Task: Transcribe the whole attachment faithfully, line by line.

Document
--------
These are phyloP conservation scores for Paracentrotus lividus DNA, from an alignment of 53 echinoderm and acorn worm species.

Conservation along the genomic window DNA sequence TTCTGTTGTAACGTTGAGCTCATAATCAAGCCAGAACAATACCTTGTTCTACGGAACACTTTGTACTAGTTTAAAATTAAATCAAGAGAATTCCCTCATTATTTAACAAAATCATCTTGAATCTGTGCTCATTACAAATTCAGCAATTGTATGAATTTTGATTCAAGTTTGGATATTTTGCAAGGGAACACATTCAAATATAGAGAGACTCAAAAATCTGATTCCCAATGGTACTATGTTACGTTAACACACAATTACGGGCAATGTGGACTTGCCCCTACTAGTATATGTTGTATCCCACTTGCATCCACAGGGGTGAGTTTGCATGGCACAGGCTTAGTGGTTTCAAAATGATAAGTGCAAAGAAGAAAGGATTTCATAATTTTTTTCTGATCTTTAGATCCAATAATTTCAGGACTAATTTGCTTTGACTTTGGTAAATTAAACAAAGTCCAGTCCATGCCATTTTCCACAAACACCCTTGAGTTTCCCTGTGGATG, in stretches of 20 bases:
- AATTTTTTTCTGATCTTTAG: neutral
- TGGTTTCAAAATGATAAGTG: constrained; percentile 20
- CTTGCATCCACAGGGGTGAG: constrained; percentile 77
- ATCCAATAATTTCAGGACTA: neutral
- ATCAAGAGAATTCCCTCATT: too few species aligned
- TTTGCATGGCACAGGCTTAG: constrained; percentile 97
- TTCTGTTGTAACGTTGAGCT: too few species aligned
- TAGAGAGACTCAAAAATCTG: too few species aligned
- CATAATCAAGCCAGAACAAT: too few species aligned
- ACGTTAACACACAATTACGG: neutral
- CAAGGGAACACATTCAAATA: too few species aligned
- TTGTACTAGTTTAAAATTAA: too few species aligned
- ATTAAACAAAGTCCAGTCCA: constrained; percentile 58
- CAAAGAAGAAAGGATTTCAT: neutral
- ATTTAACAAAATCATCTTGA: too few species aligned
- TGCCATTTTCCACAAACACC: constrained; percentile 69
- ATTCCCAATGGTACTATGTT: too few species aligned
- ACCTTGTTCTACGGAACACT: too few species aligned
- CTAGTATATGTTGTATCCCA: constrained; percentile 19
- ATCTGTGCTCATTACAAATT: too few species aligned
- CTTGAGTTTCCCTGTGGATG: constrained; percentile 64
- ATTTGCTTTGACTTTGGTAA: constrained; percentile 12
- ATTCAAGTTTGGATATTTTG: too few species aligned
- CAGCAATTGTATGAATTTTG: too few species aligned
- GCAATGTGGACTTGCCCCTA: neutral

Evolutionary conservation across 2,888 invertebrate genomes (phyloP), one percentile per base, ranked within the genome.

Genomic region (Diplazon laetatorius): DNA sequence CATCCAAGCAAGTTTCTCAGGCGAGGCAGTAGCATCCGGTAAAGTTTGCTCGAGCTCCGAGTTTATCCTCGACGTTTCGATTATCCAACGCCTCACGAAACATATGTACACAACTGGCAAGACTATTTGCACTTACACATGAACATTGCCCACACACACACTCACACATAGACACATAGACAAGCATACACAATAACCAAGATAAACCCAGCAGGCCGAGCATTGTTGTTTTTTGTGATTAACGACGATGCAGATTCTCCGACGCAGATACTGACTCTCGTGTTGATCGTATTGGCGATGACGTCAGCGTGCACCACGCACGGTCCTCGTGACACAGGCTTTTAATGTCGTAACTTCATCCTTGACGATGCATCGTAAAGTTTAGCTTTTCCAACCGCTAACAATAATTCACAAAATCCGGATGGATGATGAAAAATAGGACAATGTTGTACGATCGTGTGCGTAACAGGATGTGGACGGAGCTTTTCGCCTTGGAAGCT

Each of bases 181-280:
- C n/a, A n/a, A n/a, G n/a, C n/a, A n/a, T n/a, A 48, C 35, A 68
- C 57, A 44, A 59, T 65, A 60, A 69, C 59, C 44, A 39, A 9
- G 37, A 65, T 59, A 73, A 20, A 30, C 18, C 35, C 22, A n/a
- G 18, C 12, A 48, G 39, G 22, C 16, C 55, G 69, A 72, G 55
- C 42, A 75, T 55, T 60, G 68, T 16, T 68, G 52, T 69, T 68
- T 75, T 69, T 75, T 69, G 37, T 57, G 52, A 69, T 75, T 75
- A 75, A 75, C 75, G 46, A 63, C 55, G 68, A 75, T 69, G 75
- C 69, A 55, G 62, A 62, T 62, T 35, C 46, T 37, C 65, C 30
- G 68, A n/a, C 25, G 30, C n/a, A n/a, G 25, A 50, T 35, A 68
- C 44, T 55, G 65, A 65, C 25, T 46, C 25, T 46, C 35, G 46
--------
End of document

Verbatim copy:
These are phyloP conservation scores for Paracentrotus lividus DNA, from an alignment of 53 echinoderm and acorn worm species.

Conservation along the genomic window DNA sequence TTCTGTTGTAACGTTGAGCTCATAATCAAGCCAGAACAATACCTTGTTCTACGGAACACTTTGTACTAGTTTAAAATTAAATCAAGAGAATTCCCTCATTATTTAACAAAATCATCTTGAATCTGTGCTCATTACAAATTCAGCAATTGTATGAATTTTGATTCAAGTTTGGATATTTTGCAAGGGAACACATTCAAATATAGAGAGACTCAAAAATCTGATTCCCAATGGTACTATGTTACGTTAACACACAATTACGGGCAATGTGGACTTGCCCCTACTAGTATATGTTGTATCCCACTTGCATCCACAGGGGTGAGTTTGCATGGCACAGGCTTAGTGGTTTCAAAATGATAAGTGCAAAGAAGAAAGGATTTCATAATTTTTTTCTGATCTTTAGATCCAATAATTTCAGGACTAATTTGCTTTGACTTTGGTAAATTAAACAAAGTCCAGTCCATGCCATTTTCCACAAACACCCTTGAGTTTCCCTGTGGATG, in stretches of 20 bases:
- AATTTTTTTCTGATCTTTAG: neutral
- TGGTTTCAAAATGATAAGTG: constrained; percentile 20
- CTTGCATCCACAGGGGTGAG: constrained; percentile 77
- ATCCAATAATTTCAGGACTA: neutral
- ATCAAGAGAATTCCCTCATT: too few species aligned
- TTTGCATGGCACAGGCTTAG: constrained; percentile 97
- TTCTGTTGTAACGTTGAGCT: too few species aligned
- TAGAGAGACTCAAAAATCTG: too few species aligned
- CATAATCAAGCCAGAACAAT: too few species aligned
- ACGTTAACACACAATTACGG: neutral
- CAAGGGAACACATTCAAATA: too few species aligned
- TTGTACTAGTTTAAAATTAA: too few species aligned
- ATTAAACAAAGTCCAGTCCA: constrained; percentile 58
- CAAAGAAGAAAGGATTTCAT: neutral
- ATTTAACAAAATCATCTTGA: too few species aligned
- TGCCATTTTCCACAAACACC: constrained; percentile 69
- ATTCCCAATGGTACTATGTT: too few species aligned
- ACCTTGTTCTACGGAACACT: too few species aligned
- CTAGTATATGTTGTATCCCA: constrained; percentile 19
- ATCTGTGCTCATTACAAATT: too few species aligned
- CTTGAGTTTCCCTGTGGATG: constrained; percentile 64
- ATTTGCTTTGACTTTGGTAA: constrained; percentile 12
- ATTCAAGTTTGGATATTTTG: too few species aligned
- CAGCAATTGTATGAATTTTG: too few species aligned
- GCAATGTGGACTTGCCCCTA: neutral

Evolutionary conservation across 2,888 invertebrate genomes (phyloP), one percentile per base, ranked within the genome.

Genomic region (Diplazon laetatorius): DNA sequence CATCCAAGCAAGTTTCTCAGGCGAGGCAGTAGCATCCGGTAAAGTTTGCTCGAGCTCCGAGTTTATCCTCGACGTTTCGATTATCCAACGCCTCACGAAACATATGTACACAACTGGCAAGACTATTTGCACTTACACATGAACATTGCCCACACACACACTCACACATAGACACATAGACAAGCATACACAATAACCAAGATAAACCCAGCAGGCCGAGCATTGTTGTTTTTTGTGATTAACGACGATGCAGATTCTCCGACGCAGATACTGACTCTCGTGTTGATCGTATTGGCGATGACGTCAGCGTGCACCACGCACGGTCCTCGTGACACAGGCTTTTAATGTCGTAACTTCATCCTTGACGATGCATCGTAAAGTTTAGCTTTTCCAACCGCTAACAATAATTCACAAAATCCGGATGGATGATGAAAAATAGGACAATGTTGTACGATCGTGTGCGTAACAGGATGTGGACGGAGCTTTTCGCCTTGGAAGCT

Each of bases 181-280:
- C n/a, A n/a, A n/a, G n/a, C n/a, A n/a, T n/a, A 48, C 35, A 68
- C 57, A 44, A 59, T 65, A 60, A 69, C 59, C 44, A 39, A 9
- G 37, A 65, T 59, A 73, A 20, A 30, C 18, C 35, C 22, A n/a
- G 18, C 12, A 48, G 39, G 22, C 16, C 55, G 69, A 72, G 55
- C 42, A 75, T 55, T 60, G 68, T 16, T 68, G 52, T 69, T 68
- T 75, T 69, T 75, T 69, G 37, T 57, G 52, A 69, T 75, T 75
- A 75, A 75, C 75, G 46, A 63, C 55, G 68, A 75, T 69, G 75
- C 69, A 55, G 62, A 62, T 62, T 35, C 46, T 37, C 65, C 30
- G 68, A n/a, C 25, G 30, C n/a, A n/a, G 25, A 50, T 35, A 68
- C 44, T 55, G 65, A 65, C 25, T 46, C 25, T 46, C 35, G 46